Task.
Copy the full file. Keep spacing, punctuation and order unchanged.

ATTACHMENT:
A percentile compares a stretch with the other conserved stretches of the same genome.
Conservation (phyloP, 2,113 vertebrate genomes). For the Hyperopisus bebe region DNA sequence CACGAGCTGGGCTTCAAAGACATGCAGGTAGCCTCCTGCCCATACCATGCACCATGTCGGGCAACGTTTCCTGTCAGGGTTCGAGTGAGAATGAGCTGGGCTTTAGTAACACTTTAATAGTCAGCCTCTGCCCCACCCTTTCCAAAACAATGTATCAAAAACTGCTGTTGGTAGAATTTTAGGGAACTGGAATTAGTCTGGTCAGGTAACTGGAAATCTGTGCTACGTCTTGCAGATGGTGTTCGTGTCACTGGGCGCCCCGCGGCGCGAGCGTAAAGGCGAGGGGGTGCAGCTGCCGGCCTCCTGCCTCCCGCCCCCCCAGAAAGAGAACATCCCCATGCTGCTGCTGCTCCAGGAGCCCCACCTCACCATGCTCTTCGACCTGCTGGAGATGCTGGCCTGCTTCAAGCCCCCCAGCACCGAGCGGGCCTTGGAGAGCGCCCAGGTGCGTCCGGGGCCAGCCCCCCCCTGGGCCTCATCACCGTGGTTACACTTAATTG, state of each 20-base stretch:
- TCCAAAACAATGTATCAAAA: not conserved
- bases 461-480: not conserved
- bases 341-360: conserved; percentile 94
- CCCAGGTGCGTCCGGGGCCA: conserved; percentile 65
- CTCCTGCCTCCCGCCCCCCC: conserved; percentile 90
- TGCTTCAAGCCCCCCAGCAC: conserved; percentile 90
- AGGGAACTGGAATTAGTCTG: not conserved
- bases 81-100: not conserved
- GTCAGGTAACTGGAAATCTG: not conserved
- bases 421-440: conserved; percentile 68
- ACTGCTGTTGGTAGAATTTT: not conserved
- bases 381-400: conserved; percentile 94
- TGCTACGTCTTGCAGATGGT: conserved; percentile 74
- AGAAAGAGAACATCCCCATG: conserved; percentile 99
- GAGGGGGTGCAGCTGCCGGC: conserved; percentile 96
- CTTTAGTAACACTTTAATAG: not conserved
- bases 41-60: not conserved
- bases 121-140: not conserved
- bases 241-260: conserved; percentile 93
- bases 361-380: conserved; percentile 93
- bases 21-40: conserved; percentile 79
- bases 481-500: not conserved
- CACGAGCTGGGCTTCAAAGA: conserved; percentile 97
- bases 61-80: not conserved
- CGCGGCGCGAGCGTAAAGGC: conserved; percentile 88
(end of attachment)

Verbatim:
A percentile compares a stretch with the other conserved stretches of the same genome.
Conservation (phyloP, 2,113 vertebrate genomes). For the Hyperopisus bebe region DNA sequence CACGAGCTGGGCTTCAAAGACATGCAGGTAGCCTCCTGCCCATACCATGCACCATGTCGGGCAACGTTTCCTGTCAGGGTTCGAGTGAGAATGAGCTGGGCTTTAGTAACACTTTAATAGTCAGCCTCTGCCCCACCCTTTCCAAAACAATGTATCAAAAACTGCTGTTGGTAGAATTTTAGGGAACTGGAATTAGTCTGGTCAGGTAACTGGAAATCTGTGCTACGTCTTGCAGATGGTGTTCGTGTCACTGGGCGCCCCGCGGCGCGAGCGTAAAGGCGAGGGGGTGCAGCTGCCGGCCTCCTGCCTCCCGCCCCCCCAGAAAGAGAACATCCCCATGCTGCTGCTGCTCCAGGAGCCCCACCTCACCATGCTCTTCGACCTGCTGGAGATGCTGGCCTGCTTCAAGCCCCCCAGCACCGAGCGGGCCTTGGAGAGCGCCCAGGTGCGTCCGGGGCCAGCCCCCCCCTGGGCCTCATCACCGTGGTTACACTTAATTG, state of each 20-base stretch:
- TCCAAAACAATGTATCAAAA: not conserved
- bases 461-480: not conserved
- bases 341-360: conserved; percentile 94
- CCCAGGTGCGTCCGGGGCCA: conserved; percentile 65
- CTCCTGCCTCCCGCCCCCCC: conserved; percentile 90
- TGCTTCAAGCCCCCCAGCAC: conserved; percentile 90
- AGGGAACTGGAATTAGTCTG: not conserved
- bases 81-100: not conserved
- GTCAGGTAACTGGAAATCTG: not conserved
- bases 421-440: conserved; percentile 68
- ACTGCTGTTGGTAGAATTTT: not conserved
- bases 381-400: conserved; percentile 94
- TGCTACGTCTTGCAGATGGT: conserved; percentile 74
- AGAAAGAGAACATCCCCATG: conserved; percentile 99
- GAGGGGGTGCAGCTGCCGGC: conserved; percentile 96
- CTTTAGTAACACTTTAATAG: not conserved
- bases 41-60: not conserved
- bases 121-140: not conserved
- bases 241-260: conserved; percentile 93
- bases 361-380: conserved; percentile 93
- bases 21-40: conserved; percentile 79
- bases 481-500: not conserved
- CACGAGCTGGGCTTCAAAGA: conserved; percentile 97
- bases 61-80: not conserved
- CGCGGCGCGAGCGTAAAGGC: conserved; percentile 88